The Liberal Bias of the Washington Post’s Style Section

Lifting headlines to point out "liberal bias" at a newspaper is tricky at best, disingenuous at worst.

In a favorite pastime of media critics everywhere, the National Review’s Byron York and Nathan Goulding have taken a couple of easy swipes at the Washington Post in recent days for what they consider evidence of the paper’s in-house bias.

But in a peculiar twist, York and Goulding lay their well-worn charge of liberal bias at the foot of the paper’s Style section, proving that no member of the press can escape their rigorous and damning critique.

York kicked it off on Friday, noting that over the previous two days the Style section had published three stories with the following headlines:

Pride of Baltimore: Nancy Pelosi Learned Her Politics At the Elbow of Her Father the Mayor

Muted Tones of Quiet Authority: A Look Suited to the Speaker

Power Cleaning: As Democrats Take Over the House, Republicans’ Perks May Go Out the Window

For his coup de grace, York then fired up the Internets and dug into the Style section’s archives to produce the following headlines that ran after the 1994 election, in which the Republicans won control of Congress:

The Day After: Sifting Through the Wreckage

How the Gingrich Stole Christmas

To this, Goulding adds that the headlines are a sure example of media bias, since the Post was mean to Newt Gingrich 12 years ago, and now fawns over Pelosi’s suits.

It’s the height of laziness to make one’s case for media bias through headlines alone, but if you’re going to go that route wouldn’t it make more sense to consider the headlines in, say, the Post’s online “News” or “In Congress” sections? (It is the Style section we’re talking about here, after all.) And if you do, you’ll find that over the past several days, the paper has published some pretty middle-of-the-road headlines, such as:

Reid, Pelosi Expected to Keep Tight Rein in Both Chambers

Democrats Find Lessons in GOP Reign: New Majority Is Mindful Of Rivals’ Mistakes, Successes

Political Outlook Blurry: As Both Parties Face Unresolved Questions and Internal Disputes, the 2008 Campaign Looks to Be a Crucial One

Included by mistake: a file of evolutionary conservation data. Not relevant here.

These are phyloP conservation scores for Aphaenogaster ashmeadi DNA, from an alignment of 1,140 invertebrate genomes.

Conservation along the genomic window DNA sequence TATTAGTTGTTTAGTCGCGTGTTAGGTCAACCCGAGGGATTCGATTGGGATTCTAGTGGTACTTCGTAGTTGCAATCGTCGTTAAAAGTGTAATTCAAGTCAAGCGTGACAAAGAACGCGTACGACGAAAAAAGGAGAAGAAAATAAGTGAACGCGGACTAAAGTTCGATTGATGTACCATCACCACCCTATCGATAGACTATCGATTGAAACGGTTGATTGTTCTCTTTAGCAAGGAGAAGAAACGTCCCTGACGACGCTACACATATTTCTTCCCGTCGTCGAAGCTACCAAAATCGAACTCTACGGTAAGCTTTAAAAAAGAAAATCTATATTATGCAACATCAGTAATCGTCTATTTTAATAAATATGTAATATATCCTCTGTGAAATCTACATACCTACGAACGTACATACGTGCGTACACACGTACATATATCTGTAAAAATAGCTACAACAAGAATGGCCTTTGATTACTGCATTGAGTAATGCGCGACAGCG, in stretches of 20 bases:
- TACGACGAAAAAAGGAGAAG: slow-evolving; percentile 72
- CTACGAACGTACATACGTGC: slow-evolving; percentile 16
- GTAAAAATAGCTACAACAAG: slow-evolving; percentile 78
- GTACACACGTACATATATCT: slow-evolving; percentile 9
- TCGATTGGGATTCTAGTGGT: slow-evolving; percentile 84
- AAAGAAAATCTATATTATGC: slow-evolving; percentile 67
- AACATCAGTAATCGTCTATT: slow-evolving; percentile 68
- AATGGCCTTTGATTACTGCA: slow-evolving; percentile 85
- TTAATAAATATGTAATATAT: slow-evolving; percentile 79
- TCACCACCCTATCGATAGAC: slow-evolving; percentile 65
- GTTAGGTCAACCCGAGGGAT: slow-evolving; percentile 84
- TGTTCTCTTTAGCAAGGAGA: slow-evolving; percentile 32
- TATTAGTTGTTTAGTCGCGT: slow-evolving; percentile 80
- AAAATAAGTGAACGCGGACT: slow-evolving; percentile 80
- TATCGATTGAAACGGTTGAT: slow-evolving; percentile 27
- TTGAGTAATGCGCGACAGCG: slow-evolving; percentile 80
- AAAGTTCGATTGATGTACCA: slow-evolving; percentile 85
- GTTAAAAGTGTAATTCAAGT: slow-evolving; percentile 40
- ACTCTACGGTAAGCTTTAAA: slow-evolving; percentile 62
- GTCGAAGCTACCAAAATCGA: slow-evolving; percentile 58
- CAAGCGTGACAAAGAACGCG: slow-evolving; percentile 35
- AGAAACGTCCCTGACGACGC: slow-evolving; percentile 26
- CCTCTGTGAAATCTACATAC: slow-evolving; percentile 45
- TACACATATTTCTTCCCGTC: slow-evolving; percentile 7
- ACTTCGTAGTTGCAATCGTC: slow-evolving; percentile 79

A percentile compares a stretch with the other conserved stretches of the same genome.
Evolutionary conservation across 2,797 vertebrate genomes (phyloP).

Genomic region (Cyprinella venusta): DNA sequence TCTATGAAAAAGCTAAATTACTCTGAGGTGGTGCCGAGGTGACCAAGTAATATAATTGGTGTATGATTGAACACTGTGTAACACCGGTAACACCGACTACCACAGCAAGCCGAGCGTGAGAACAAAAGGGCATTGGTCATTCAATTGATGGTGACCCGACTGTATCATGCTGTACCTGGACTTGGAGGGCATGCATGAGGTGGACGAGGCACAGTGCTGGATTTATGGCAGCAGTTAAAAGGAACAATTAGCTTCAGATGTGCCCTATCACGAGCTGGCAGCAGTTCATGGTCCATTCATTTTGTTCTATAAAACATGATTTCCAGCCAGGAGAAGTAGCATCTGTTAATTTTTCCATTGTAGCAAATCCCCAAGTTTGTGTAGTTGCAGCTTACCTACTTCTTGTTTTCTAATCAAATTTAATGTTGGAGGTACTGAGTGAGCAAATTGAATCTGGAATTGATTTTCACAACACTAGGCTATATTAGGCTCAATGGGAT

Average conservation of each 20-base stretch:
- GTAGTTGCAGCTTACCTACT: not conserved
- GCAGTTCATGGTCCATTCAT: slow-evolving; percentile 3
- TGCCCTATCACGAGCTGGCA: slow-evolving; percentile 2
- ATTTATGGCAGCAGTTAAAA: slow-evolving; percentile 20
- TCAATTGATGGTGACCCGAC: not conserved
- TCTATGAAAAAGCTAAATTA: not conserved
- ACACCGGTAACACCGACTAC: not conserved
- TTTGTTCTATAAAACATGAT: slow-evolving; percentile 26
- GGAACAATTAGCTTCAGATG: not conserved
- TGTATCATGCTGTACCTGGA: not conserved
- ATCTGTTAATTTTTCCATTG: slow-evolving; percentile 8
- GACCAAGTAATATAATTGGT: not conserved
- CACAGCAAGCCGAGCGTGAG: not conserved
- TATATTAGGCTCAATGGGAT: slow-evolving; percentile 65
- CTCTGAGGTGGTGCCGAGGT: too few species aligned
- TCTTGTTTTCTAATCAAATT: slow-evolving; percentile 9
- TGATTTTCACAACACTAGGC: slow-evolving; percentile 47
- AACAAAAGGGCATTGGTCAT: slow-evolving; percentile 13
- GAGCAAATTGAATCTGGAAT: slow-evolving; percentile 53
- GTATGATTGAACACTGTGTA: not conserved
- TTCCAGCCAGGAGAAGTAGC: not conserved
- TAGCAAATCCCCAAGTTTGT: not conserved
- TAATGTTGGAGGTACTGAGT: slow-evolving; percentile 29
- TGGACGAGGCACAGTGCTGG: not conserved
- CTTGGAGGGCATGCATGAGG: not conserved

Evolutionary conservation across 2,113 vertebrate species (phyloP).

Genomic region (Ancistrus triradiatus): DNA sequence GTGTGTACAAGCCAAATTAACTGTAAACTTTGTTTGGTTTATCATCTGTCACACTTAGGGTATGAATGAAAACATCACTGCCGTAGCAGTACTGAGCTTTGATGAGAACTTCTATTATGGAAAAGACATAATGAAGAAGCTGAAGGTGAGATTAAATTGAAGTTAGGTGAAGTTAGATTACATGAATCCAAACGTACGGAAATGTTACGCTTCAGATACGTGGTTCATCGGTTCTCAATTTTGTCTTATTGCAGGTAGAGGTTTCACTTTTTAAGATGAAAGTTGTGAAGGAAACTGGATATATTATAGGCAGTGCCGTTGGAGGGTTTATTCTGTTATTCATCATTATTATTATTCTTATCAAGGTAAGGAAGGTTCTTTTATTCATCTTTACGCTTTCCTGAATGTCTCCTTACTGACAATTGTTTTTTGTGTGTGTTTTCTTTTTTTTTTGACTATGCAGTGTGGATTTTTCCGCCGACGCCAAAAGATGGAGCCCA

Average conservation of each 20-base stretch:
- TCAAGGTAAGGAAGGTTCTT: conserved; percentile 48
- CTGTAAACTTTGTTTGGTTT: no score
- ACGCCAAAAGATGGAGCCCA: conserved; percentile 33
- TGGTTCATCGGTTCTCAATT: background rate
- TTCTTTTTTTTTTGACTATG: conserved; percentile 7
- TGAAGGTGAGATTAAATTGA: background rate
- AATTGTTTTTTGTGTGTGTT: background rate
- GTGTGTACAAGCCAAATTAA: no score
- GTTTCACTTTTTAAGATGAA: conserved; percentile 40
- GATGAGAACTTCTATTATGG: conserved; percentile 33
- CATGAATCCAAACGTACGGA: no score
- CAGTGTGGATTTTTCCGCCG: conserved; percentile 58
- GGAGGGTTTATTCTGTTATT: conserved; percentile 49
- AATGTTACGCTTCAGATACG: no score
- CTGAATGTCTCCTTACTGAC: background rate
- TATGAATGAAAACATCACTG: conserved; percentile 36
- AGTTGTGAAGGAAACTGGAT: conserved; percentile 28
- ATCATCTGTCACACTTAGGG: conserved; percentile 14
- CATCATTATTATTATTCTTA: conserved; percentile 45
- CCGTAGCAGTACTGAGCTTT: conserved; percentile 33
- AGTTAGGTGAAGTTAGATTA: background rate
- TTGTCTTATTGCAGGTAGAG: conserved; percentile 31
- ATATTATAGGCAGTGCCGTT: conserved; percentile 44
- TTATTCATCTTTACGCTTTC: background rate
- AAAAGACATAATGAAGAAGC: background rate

How Many Wins Make Up a ‘Wave’?: Political Scientists Debate the Scope of Democrats’ Victory

Now, there’s only so much one can glean from a headline, as any reporter who has had an editor stick a clunker on top of his or her piece can attest. So what’s the point of us firing back at the NRO duo with more headlines? In part to show that the proof is in the actual content of the piece, and not in the often stilted, and occasionally misleading, few words that precede it. It’s also to show that while the Post has run a few stories that are at least superficially favorable to Pelosi in the Style section, the headlines in the actual hard news section of the paper look pretty fair and balanced to us.

But then again, those are just the headlines. What lies below is much more complicated.

But if York and Goulding want to feel better about the prospect of breaking the Liberal Media chokehold on the news, they might want to check out this week’s Time magazine, which is stuffed with cautionary tales for the Democrats, like Mike Allen’s “The Honeymoon Is Over”; Karen Tumulty’s “After the Triumph, the Tribulations”; and Perry Bacon, Jr.’s ” Behind the Democrats’ Leadership Battle”.

See boys? When you don’t cherry-pick your “facts,” the media is a varied — and wonderful — beast.

Correction: This post initially held that Rich Lowry wrote the original NRO post, when it was actually Byron York.

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Paul McLeary is senior editor of Defense Technology International magazine, and is a former CJR staffer.